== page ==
Pseudonym wrote:No, but I consult for the cancer genomics group where I work, so I'm familiar.
Science has done some wonderful stuff in the last five years, but it hasn't produced a novel that's superior to one by Dan Brown. (It's not like it's even difficult (given a little training and mentoring) for a typically literate person to write a superior novel to one by Dan Brown.) But you judge the greatness of science versus the greatness of a novel using different measures.Brad wrote:I’d like to ask the non-literalist believers here a theodicy question. Do you believe the Biblical God created the world?
I don't know what you mean by "the Biblical God", since the Bible does not give a single, consistent picture of "God".
Certainly, I agree that the entity that inspired the Biblical authors to write is the same entity that is the great creative force in the universe. But that can't be what you meant, since this is indistinguishable from deism.
I don't know that God "made" evolution any more than God "made" mathematics. Parasites are, surely, an inevitable consequence of evolution. I don't think it's possible to have evolution without them. So in that sense I'm not sure that God "made" them any more than he "made" any other kinds of parasites, such as grifters and derivatives traders.
Thanks as always for your thorough reply. (By the way, maybe you or someone else could send me a pm and 'splain to me how to break up a post into various little quotes for response like everyone does here? For some reason, I can't make that work.)
I'd love to hear about your work - maybe some time there will be an appropriate time and place for that.
I get your point that you think comparing science to religious faith is apples and oranges. Quite so, but I was simply commenting on my own experience of awe, wonder, and mystery, and how those feelings are far better stimulated - for me - by learning about the things revealed by science than by concentrating upon or imagining the sort of deity (or any other character) posited in the Bible. As you suggest, however, the God I was taught to conjure in my mind is surely different from your conception of a Creator. As Angela and Wonders have shown above also, that's a big subject.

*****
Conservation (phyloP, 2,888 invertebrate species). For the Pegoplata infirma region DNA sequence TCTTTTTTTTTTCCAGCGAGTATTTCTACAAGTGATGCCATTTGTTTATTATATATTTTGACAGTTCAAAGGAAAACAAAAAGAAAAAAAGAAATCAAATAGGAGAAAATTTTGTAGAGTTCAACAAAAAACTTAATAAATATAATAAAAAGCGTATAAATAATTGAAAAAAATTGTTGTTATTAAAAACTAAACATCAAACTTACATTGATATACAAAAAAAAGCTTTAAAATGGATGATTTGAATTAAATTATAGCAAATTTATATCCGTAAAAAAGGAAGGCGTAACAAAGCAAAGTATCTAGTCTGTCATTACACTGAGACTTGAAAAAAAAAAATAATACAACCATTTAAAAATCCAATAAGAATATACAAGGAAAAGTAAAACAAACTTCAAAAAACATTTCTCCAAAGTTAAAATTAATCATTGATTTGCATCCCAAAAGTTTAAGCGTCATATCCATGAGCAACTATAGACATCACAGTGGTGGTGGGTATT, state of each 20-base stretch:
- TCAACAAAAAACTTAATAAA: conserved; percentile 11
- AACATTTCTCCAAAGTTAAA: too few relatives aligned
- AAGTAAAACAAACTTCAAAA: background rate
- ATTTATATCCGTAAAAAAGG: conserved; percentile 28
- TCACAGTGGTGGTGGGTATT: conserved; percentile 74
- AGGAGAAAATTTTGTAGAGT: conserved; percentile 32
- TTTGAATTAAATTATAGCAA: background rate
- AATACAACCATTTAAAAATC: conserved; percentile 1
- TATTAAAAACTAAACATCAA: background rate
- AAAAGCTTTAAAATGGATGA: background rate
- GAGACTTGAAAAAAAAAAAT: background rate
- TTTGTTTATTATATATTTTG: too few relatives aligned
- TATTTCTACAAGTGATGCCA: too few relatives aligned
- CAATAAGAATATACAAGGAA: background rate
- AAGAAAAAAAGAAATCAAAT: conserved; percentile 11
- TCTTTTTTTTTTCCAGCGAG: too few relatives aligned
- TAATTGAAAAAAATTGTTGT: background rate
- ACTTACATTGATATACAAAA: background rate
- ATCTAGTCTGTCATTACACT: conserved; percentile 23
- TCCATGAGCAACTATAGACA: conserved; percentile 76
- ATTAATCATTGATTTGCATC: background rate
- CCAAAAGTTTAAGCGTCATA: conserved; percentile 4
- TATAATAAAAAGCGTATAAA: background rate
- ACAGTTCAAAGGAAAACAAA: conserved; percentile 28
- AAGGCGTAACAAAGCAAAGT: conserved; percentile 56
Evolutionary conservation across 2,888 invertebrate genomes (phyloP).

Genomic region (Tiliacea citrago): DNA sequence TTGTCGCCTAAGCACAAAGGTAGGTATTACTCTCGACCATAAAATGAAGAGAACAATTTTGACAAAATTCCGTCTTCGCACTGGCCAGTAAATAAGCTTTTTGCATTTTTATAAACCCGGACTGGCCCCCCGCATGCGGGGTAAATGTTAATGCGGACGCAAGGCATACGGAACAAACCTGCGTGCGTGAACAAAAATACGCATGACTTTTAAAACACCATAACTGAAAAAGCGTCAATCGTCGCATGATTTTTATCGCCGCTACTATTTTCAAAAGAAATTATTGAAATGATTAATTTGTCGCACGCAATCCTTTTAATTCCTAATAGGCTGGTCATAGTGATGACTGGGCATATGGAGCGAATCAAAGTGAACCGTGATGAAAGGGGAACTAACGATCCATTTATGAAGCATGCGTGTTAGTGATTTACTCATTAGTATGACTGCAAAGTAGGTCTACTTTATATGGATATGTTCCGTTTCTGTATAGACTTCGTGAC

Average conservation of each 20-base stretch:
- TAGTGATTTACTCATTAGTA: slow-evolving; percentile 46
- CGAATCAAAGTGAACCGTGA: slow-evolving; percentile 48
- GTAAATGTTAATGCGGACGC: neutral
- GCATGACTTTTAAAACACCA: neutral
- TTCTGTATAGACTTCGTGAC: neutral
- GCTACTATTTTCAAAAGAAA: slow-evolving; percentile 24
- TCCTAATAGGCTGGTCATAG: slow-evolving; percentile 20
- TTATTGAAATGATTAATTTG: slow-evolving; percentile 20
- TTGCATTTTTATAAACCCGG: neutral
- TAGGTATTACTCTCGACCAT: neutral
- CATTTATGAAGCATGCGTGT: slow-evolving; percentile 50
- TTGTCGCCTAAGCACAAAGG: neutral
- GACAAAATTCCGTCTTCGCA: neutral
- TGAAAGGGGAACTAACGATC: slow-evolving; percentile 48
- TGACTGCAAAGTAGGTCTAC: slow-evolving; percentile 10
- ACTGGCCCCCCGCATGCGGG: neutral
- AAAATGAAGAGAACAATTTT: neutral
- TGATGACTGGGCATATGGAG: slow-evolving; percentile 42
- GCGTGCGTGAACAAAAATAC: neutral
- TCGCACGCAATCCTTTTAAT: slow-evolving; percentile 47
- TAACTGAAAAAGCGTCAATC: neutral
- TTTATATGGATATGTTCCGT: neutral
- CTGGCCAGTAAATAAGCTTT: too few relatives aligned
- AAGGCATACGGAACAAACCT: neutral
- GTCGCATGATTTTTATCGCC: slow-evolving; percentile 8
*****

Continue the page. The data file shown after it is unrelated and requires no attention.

For my part, if the same entity/deity who was the creative force behind the universe also inspired the writers of the Bible, I think there would be a single, consistent picture of God within the Bible's pages. If the deity was sufficiently powerful to have created the universe, his direct "inspiration" would be more than sufficient to produce a single coherent "picture" that his creations could understand.
And similarly, if he was going to the trouble to send a part of Himself down to our planet to "redeem" the "sins" of all humanity, that is, to create the single most important event in human history, it seems to me that He would subsequently see to it that the report of the events - the resurrection part in particular - would be coherent and consistent. Yet what we have is multiple accounts of the events that can't be reconciled with one another.
I'd be interested to know how you personally account for these things, but if you don't want to bother explaining, that's OK.
I've heard and read some of the apologetic explanations of Biblical vagaries, and coupled with all the other things that make belief impossible for me, those explanations just don't persuade.
However, I would like to ask you this: If the God you envision was the great creative force in the universe, wouldn't he have either "made" or at minimum "allowed" evolution to take place? If he was the "great creative force in the universe," he could have used other means, no? And he could have even made mathematics function differently, too, no?
I guess at bottom, I'm still trying to figure out what sort of deity it is in which you actually believe, as you put it once, is consistent with evidence and rationality.
Last, is there a difference between grifters and derivatives traders? I thought they were the same.